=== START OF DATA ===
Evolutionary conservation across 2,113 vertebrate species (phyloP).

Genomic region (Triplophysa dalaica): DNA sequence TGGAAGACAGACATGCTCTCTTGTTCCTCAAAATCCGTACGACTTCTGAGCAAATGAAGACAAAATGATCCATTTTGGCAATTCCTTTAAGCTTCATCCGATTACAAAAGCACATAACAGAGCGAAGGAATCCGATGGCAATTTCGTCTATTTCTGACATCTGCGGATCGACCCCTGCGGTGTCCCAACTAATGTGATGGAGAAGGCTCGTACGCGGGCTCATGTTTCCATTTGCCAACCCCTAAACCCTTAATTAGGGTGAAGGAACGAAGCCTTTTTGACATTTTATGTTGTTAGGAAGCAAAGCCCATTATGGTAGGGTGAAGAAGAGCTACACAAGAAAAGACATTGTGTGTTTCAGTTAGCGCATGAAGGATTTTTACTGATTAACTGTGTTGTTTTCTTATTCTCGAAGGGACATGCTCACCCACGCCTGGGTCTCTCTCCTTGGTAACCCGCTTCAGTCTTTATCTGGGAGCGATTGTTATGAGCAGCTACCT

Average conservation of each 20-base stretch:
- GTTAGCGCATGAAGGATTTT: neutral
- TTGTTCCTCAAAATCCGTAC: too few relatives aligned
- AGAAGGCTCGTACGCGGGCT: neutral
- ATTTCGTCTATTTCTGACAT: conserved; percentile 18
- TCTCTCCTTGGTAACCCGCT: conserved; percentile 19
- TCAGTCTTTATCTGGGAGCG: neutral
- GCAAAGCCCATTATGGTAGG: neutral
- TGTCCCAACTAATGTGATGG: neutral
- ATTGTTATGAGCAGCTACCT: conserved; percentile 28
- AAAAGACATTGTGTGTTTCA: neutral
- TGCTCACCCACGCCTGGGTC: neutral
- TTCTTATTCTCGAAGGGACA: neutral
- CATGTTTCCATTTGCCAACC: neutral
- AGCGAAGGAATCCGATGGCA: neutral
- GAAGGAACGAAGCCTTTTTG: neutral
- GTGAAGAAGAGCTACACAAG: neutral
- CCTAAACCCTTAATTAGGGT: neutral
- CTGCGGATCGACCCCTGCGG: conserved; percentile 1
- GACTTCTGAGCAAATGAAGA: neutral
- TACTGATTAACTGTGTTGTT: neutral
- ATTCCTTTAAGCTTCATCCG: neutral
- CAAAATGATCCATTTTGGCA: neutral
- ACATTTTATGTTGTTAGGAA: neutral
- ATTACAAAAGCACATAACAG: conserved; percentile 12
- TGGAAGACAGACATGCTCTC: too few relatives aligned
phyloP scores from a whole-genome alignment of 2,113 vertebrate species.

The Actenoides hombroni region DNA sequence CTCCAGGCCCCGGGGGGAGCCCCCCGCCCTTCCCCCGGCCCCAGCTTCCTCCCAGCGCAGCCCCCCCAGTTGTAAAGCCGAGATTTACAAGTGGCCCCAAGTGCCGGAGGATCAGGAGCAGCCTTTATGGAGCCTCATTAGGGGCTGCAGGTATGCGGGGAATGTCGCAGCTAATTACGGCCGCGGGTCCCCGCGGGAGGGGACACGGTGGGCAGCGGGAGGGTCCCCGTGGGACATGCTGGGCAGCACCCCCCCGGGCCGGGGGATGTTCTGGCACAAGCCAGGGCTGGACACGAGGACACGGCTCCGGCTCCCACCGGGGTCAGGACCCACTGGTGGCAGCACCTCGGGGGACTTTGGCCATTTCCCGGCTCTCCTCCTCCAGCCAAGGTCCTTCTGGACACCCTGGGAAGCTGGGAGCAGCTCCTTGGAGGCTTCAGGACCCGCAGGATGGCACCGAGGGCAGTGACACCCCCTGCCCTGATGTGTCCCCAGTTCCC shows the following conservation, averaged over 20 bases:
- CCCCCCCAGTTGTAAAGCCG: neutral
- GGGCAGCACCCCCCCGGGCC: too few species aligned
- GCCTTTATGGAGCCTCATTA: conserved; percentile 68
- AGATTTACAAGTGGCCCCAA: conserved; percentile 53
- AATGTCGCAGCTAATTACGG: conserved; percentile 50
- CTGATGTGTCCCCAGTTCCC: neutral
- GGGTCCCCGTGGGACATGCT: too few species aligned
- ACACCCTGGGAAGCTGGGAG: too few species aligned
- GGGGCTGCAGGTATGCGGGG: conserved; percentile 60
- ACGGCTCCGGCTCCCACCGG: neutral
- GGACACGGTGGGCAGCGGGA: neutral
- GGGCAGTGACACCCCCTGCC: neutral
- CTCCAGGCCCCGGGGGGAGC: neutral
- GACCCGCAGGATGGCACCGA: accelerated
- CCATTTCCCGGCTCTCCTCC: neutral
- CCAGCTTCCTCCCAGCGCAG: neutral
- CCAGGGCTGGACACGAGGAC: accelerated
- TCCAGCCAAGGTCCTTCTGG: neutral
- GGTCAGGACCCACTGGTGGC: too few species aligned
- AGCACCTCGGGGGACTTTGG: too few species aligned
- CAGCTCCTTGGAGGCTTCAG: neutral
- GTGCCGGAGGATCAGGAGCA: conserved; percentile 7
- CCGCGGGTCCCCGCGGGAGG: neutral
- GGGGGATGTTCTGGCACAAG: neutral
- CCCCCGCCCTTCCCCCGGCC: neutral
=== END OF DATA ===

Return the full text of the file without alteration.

Evolutionary conservation across 2,113 vertebrate species (phyloP).

Genomic region (Triplophysa dalaica): DNA sequence TGGAAGACAGACATGCTCTCTTGTTCCTCAAAATCCGTACGACTTCTGAGCAAATGAAGACAAAATGATCCATTTTGGCAATTCCTTTAAGCTTCATCCGATTACAAAAGCACATAACAGAGCGAAGGAATCCGATGGCAATTTCGTCTATTTCTGACATCTGCGGATCGACCCCTGCGGTGTCCCAACTAATGTGATGGAGAAGGCTCGTACGCGGGCTCATGTTTCCATTTGCCAACCCCTAAACCCTTAATTAGGGTGAAGGAACGAAGCCTTTTTGACATTTTATGTTGTTAGGAAGCAAAGCCCATTATGGTAGGGTGAAGAAGAGCTACACAAGAAAAGACATTGTGTGTTTCAGTTAGCGCATGAAGGATTTTTACTGATTAACTGTGTTGTTTTCTTATTCTCGAAGGGACATGCTCACCCACGCCTGGGTCTCTCTCCTTGGTAACCCGCTTCAGTCTTTATCTGGGAGCGATTGTTATGAGCAGCTACCT

Average conservation of each 20-base stretch:
- GTTAGCGCATGAAGGATTTT: neutral
- TTGTTCCTCAAAATCCGTAC: too few relatives aligned
- AGAAGGCTCGTACGCGGGCT: neutral
- ATTTCGTCTATTTCTGACAT: conserved; percentile 18
- TCTCTCCTTGGTAACCCGCT: conserved; percentile 19
- TCAGTCTTTATCTGGGAGCG: neutral
- GCAAAGCCCATTATGGTAGG: neutral
- TGTCCCAACTAATGTGATGG: neutral
- ATTGTTATGAGCAGCTACCT: conserved; percentile 28
- AAAAGACATTGTGTGTTTCA: neutral
- TGCTCACCCACGCCTGGGTC: neutral
- TTCTTATTCTCGAAGGGACA: neutral
- CATGTTTCCATTTGCCAACC: neutral
- AGCGAAGGAATCCGATGGCA: neutral
- GAAGGAACGAAGCCTTTTTG: neutral
- GTGAAGAAGAGCTACACAAG: neutral
- CCTAAACCCTTAATTAGGGT: neutral
- CTGCGGATCGACCCCTGCGG: conserved; percentile 1
- GACTTCTGAGCAAATGAAGA: neutral
- TACTGATTAACTGTGTTGTT: neutral
- ATTCCTTTAAGCTTCATCCG: neutral
- CAAAATGATCCATTTTGGCA: neutral
- ACATTTTATGTTGTTAGGAA: neutral
- ATTACAAAAGCACATAACAG: conserved; percentile 12
- TGGAAGACAGACATGCTCTC: too few relatives aligned
phyloP scores from a whole-genome alignment of 2,113 vertebrate species.

The Actenoides hombroni region DNA sequence CTCCAGGCCCCGGGGGGAGCCCCCCGCCCTTCCCCCGGCCCCAGCTTCCTCCCAGCGCAGCCCCCCCAGTTGTAAAGCCGAGATTTACAAGTGGCCCCAAGTGCCGGAGGATCAGGAGCAGCCTTTATGGAGCCTCATTAGGGGCTGCAGGTATGCGGGGAATGTCGCAGCTAATTACGGCCGCGGGTCCCCGCGGGAGGGGACACGGTGGGCAGCGGGAGGGTCCCCGTGGGACATGCTGGGCAGCACCCCCCCGGGCCGGGGGATGTTCTGGCACAAGCCAGGGCTGGACACGAGGACACGGCTCCGGCTCCCACCGGGGTCAGGACCCACTGGTGGCAGCACCTCGGGGGACTTTGGCCATTTCCCGGCTCTCCTCCTCCAGCCAAGGTCCTTCTGGACACCCTGGGAAGCTGGGAGCAGCTCCTTGGAGGCTTCAGGACCCGCAGGATGGCACCGAGGGCAGTGACACCCCCTGCCCTGATGTGTCCCCAGTTCCC shows the following conservation, averaged over 20 bases:
- CCCCCCCAGTTGTAAAGCCG: neutral
- GGGCAGCACCCCCCCGGGCC: too few species aligned
- GCCTTTATGGAGCCTCATTA: conserved; percentile 68
- AGATTTACAAGTGGCCCCAA: conserved; percentile 53
- AATGTCGCAGCTAATTACGG: conserved; percentile 50
- CTGATGTGTCCCCAGTTCCC: neutral
- GGGTCCCCGTGGGACATGCT: too few species aligned
- ACACCCTGGGAAGCTGGGAG: too few species aligned
- GGGGCTGCAGGTATGCGGGG: conserved; percentile 60
- ACGGCTCCGGCTCCCACCGG: neutral
- GGACACGGTGGGCAGCGGGA: neutral
- GGGCAGTGACACCCCCTGCC: neutral
- CTCCAGGCCCCGGGGGGAGC: neutral
- GACCCGCAGGATGGCACCGA: accelerated
- CCATTTCCCGGCTCTCCTCC: neutral
- CCAGCTTCCTCCCAGCGCAG: neutral
- CCAGGGCTGGACACGAGGAC: accelerated
- TCCAGCCAAGGTCCTTCTGG: neutral
- GGTCAGGACCCACTGGTGGC: too few species aligned
- AGCACCTCGGGGGACTTTGG: too few species aligned
- CAGCTCCTTGGAGGCTTCAG: neutral
- GTGCCGGAGGATCAGGAGCA: conserved; percentile 7
- CCGCGGGTCCCCGCGGGAGG: neutral
- GGGGGATGTTCTGGCACAAG: neutral
- CCCCCGCCCTTCCCCCGGCC: neutral